In recent years, Temkin's foundation has branched out into the administration of important cultural projects, teaming with noted film critic Alfredo Barrìa in the direction of the Valparaiso Film Festival and joining forces with Chilean mezzo-soprano Marìa Cecilia Toledo to direct a 15-day annual event known as "Opera by the Sea." Temkin is also said to be deeply involved in the restoration of one of Valparaìso's most important cultural venues, the Deutsches Haus Theater, in the Concepciòn National historic district of Valparaiso.
In 2002, the Chilean National Society of Architects named Todd Temkin "Honorary Architect" in recognition of his profound contributions to the restoration of Chile's National Heritage. In 2003, the historic quarter of Valparaiso was declared a UNESCO world heritage site. In August 2007, a thirty-minute documentary on Temkin's life and contributions to Chilean society aired on public television, produced by Channel 13 (Universidad Católica Televisión). The program was called, "La Huella de un Inmigrante," (An Immigrant's Imprint).
By the year 2003, the poet's tireless participation in the affairs of Valparaíso began to take a toll. Though greatly admired in political and professional circles—Temkin has twice been nominated "Person of the Year" by the newspaper El Mercurio de Valparaiso—some local activists openly questioned Temkin's excessive protagonism in all things related to Valparaíso.
Such jealousy reached a fever pitch when Chilean Secretary of State Soledad Alvear (1998–2004) invited Temkin to be the official guide for a delegation of 21 ambassadors who voted for Valparaíso in the UNESCO world heritage conference, infuriating some local officials who felt that such an honor should never have been bestown upon a non-native, much less an American.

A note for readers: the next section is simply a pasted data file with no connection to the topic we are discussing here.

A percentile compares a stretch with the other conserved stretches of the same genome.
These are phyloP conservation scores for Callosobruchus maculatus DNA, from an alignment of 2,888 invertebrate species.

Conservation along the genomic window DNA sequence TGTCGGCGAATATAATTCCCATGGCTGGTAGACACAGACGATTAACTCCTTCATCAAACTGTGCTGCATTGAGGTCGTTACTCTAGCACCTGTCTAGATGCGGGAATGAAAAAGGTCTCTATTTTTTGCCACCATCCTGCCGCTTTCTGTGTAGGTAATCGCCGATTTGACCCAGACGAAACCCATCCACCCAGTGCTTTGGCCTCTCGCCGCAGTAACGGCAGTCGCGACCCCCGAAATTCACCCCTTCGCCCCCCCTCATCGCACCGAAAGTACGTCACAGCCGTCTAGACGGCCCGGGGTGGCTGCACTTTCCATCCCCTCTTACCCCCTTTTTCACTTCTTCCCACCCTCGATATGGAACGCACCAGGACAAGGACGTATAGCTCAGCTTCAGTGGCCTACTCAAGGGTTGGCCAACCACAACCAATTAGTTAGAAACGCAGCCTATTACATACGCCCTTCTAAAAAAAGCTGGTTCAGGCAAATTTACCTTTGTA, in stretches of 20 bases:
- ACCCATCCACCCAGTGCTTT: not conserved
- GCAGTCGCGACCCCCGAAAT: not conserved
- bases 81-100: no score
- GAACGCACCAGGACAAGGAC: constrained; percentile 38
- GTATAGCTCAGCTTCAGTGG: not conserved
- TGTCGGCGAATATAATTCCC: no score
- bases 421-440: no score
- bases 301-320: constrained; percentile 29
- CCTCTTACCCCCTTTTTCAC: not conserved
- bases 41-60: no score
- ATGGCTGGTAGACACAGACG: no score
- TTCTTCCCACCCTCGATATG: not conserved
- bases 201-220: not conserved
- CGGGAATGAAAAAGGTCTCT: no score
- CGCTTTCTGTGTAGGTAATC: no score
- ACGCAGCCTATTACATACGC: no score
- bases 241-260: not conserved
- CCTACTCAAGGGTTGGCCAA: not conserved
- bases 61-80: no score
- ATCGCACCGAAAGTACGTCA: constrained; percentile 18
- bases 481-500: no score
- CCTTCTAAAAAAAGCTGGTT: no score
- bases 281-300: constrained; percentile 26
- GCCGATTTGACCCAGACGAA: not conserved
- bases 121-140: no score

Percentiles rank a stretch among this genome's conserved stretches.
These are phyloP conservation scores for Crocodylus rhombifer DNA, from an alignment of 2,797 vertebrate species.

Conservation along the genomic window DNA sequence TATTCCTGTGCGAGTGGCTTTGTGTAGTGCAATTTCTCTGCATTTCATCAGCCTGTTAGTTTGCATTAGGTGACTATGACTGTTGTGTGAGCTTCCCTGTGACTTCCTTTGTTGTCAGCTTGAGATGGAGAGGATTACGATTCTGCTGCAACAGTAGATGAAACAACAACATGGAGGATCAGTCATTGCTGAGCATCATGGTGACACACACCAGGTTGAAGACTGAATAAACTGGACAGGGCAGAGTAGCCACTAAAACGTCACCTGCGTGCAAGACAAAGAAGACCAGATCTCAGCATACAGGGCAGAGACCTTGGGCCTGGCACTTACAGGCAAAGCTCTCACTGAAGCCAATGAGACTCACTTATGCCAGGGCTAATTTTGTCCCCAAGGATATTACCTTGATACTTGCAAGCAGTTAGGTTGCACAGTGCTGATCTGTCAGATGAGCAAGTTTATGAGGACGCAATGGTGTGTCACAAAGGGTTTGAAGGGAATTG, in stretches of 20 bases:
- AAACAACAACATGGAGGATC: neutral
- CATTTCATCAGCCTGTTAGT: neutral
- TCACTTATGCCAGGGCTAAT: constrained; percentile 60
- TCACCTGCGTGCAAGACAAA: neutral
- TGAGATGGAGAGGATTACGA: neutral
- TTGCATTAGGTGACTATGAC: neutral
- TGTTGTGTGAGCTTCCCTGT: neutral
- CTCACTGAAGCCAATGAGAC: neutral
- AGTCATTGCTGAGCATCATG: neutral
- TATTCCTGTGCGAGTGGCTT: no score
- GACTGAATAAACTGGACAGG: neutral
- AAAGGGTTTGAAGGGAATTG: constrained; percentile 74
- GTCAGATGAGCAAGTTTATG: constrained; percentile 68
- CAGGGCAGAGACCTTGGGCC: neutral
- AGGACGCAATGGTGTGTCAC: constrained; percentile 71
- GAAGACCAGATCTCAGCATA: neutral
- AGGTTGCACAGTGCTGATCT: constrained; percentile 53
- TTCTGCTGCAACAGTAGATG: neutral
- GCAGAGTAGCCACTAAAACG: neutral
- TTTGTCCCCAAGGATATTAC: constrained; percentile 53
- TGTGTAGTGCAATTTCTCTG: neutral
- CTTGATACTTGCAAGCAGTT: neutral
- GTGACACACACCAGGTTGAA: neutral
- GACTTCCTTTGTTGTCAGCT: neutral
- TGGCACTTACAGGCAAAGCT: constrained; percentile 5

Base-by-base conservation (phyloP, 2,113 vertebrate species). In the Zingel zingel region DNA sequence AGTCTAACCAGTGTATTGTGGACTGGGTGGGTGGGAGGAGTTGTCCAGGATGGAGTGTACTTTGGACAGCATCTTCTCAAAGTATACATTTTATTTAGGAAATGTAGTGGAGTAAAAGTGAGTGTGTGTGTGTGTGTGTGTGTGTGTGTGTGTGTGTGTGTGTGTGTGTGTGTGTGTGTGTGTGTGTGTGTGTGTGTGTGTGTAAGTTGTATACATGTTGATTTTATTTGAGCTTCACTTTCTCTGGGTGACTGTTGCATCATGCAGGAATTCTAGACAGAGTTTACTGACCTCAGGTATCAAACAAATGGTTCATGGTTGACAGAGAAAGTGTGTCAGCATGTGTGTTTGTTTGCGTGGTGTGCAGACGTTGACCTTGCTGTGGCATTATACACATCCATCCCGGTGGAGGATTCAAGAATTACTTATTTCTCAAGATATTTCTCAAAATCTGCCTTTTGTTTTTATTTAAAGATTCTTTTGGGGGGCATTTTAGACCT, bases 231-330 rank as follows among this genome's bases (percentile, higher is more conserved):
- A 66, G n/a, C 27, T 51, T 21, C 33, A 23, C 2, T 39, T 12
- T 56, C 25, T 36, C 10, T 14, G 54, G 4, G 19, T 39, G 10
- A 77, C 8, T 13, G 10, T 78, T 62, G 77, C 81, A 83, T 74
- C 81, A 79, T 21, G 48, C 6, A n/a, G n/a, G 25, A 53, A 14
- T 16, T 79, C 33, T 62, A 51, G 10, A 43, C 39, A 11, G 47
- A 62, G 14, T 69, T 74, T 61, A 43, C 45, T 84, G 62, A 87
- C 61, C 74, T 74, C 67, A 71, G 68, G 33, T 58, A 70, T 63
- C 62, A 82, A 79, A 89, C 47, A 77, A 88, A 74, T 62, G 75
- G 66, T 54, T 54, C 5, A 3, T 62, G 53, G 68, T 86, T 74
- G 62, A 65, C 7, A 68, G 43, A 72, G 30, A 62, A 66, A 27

By 2004, Temkin found himself at a crossroads and began to hint openly in newspaper and radio interviews that he had painted himself into a corner and wished to get back to his writing. The 2005 publication of Enloquecidos Moradores de un Mundo Sin Quehacer is seen by some as a reconciliation between the poet and the civic activist. In his foreword to Crazy Denizens of the Lost World, Agustin Squella, cultural attaché to Chilean President Ricardo Lagos (1998–2004), wrote:
"When it comes to Todd Temkin, it seems unthinkable to separate the poet from the cultural activist from the man. I prefer to celebrate the activist, the cultural entrepreneur, the citizen, while thanking the man for taking the time to demonstrate the fine poet that he also is. The great Portuguese poet, Fernando Pessoa, once suggested that we are more than one person, that we are indeed a treasure chest of different people. Such an idea can find no better embodiment than the author of this book."
Crazy Denizens of the Lost World (2005, University of Valparaíso Press)
Enloquecidos Moradores de un Mundo Sin Quehacer (2005, Editorial Universidad de Valparaíso)
Moriré en Valparaíso (2010, Mercurio Aguilar)
Temkin's poems have been celebrated for achieving a natural voice that avoids grandiosity and false posturing, often playfully poking fun at the poet's own expense. In "The Discovery of Love," Temkin extolls upon the virtues of physically induced love, only to deadpan several stanzas into the poem: "Later, she would dump me/ for a Kung Fu instructor/ canceling the wedding/ via U.S. mail."